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Unsettling Sporting Stories

Matthew Klugman

Open access

Dismantling Historical Hardscapes: Unsettling Inclusion as Solidarity

Nathan V. Fawaz and Danielle Peers

Open access

Dismantling the Established: Materiality, Ideology, and Affectivity

Malcolm MacLean

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On the Field, Its Future in the Journal, and the Self-Reflection We All Need to Do at Least Once

Ornella Nzindukiyimana

Restricted access

Passing the Baton: Black Women Track Stars and American Identity

Emalee Nelson

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Prizefighting and Civilization: A Cultural History of Boxing, Race, and Masculinity in Mexico and Cuba, 1840–1940

Logan Bevis

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Reclaiming Tom Longboat: Indigenous Self-Determination in Canadian Sport

Taylor McKee

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Philippe Tissié’s Psychopedagogical Conceptions of Physical Education: Franco-Swedish Hybridity (1886–1935)

Pierre-Alban Lebecq, Yves Moralès, Jean Saint-Martin, Yves Travaillot, and Natalia Bazoge

Swedish gymnastics has been reduced to a directory of progressive analytical movements intended to form the basis of what is known in French physical education as a global gymnastics. This article explains how Philippe Tissié was inspired by Swedish gymnastics in his development of a hybrid vision between the Swedish method of physical education and the French model that was largely derived from the works of Jean Saint-Martin Amoros and Philippe Sarremejane. The paper demonstrates how Tissié’s French gymnastics was not only limited to analytical movements but also included the practice of sports. At the same time, it explains how the creation of this hybrid model meshed scientific findings from life sciences (biology and physiology) with human and social sciences (psychology and sociology). Between 1886 and 1935, Tissié’s appropriation, thus, enabled him to structure his conceptions of physical education and to move from the Swedish to the Franco-Swedish method.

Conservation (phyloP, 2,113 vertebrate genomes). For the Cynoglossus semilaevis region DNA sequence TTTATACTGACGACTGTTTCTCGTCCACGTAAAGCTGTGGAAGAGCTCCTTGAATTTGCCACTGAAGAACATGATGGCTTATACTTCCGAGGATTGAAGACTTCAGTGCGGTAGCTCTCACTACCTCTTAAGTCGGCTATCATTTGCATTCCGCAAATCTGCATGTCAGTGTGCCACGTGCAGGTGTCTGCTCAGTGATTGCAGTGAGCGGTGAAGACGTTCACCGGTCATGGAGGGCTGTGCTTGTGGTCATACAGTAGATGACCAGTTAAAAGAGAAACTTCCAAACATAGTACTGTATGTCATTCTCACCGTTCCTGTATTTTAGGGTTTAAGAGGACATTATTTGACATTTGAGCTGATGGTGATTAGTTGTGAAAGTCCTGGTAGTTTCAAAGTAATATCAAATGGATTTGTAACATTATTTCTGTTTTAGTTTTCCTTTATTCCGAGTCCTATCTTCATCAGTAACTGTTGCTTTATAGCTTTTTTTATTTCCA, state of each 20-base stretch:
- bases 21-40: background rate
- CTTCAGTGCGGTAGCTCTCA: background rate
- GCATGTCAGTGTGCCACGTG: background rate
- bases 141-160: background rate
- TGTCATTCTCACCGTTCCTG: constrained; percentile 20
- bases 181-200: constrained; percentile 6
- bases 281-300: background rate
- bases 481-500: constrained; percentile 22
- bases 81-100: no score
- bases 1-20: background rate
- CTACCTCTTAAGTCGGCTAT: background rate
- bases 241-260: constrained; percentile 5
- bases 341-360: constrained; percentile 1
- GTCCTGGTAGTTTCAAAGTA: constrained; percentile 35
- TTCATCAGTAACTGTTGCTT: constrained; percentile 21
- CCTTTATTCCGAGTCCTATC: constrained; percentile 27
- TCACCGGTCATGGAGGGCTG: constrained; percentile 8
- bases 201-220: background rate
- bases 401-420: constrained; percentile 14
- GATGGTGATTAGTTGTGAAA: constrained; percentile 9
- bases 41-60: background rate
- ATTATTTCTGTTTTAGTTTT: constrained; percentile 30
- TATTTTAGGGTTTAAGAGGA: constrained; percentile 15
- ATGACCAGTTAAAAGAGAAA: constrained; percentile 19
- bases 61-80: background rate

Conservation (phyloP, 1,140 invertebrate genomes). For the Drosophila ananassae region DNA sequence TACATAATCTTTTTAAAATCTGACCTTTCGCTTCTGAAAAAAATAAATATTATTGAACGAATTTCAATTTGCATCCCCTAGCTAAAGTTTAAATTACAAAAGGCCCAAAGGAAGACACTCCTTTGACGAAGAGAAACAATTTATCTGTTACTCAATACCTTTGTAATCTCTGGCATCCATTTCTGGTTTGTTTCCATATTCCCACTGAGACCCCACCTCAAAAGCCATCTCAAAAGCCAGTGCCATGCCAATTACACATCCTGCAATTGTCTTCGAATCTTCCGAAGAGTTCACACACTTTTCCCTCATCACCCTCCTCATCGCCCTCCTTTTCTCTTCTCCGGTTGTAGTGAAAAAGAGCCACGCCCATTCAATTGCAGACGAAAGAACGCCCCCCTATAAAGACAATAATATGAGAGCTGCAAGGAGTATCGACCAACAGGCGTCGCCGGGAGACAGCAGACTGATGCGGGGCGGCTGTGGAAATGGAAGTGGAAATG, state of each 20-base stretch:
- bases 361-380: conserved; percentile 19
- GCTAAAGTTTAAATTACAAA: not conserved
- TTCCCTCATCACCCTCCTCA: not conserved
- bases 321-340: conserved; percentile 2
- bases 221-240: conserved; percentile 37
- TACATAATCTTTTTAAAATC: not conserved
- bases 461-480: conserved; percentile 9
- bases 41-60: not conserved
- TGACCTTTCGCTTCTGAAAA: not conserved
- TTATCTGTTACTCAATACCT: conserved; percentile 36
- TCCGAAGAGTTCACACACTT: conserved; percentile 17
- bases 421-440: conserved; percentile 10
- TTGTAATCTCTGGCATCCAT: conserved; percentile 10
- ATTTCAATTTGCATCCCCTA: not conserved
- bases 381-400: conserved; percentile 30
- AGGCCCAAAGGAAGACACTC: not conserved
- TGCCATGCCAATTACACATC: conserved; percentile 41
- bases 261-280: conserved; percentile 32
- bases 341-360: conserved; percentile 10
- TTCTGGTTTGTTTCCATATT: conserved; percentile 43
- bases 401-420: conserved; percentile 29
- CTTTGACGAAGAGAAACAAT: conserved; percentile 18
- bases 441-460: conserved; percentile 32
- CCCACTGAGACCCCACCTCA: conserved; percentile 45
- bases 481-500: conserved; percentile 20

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Font-Romeu (1964–1972): A Review of the Social Conditions Behind the Creation of an “International” Sports Center

Sébastien Fleuriel, Bruno Papin, and Baptiste Viaud

In the mid-1960s, how did a small French mountain village become a high performance international Olympic training center? This article intends to answer this question by examining the social conditions behind the center’s creation. The sporting and political context of the Olympic Games in Tokyo (1964) and Mexico (1968) proved fertile ground for the rationalization of sports through stabilizing a medical and sporting administration and implementing a stronger scientific framework. From this perspective, the medicalization of athletic performance in the 1960s played a central role in the conversion of Font-Romeu, transformed from an acclimatization station in the early 1960s into a renowned international altitude training center just a few years later. The article will take a comprehensive look at the construction and management of such a center, and how it became a game changer in the international movement of sportspersons and sports-related personnel the world over.

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The Life of Li Ning as a Reflection of China’s Transformation

Daniel Lemus-Delgado

This article analyzes the relationship between the life of Li Ning and his journey from the world of athletics to the world of business. The article explores how historical and social context is indispensable to understanding how everyone writes their history. The premise is that we cannot ignore the context of the athletes when assessing their social contributions. Li, who initially gained success as an Olympic gymnast, became a heavyweight entrepreneur, playing a significant role in the collective imagination of Chinese people. The Chinese huge economic transformations generated the opportunities for Li’s journey from athlete to businessman. As a result, the Chinese Communist Party heavily promoted the triumph of Li Ning in both stadiums and markets. The conclusions revisit the debate between determinism and free will and show how the life of Li can offer some insights into this discussion in the context of contemporary China.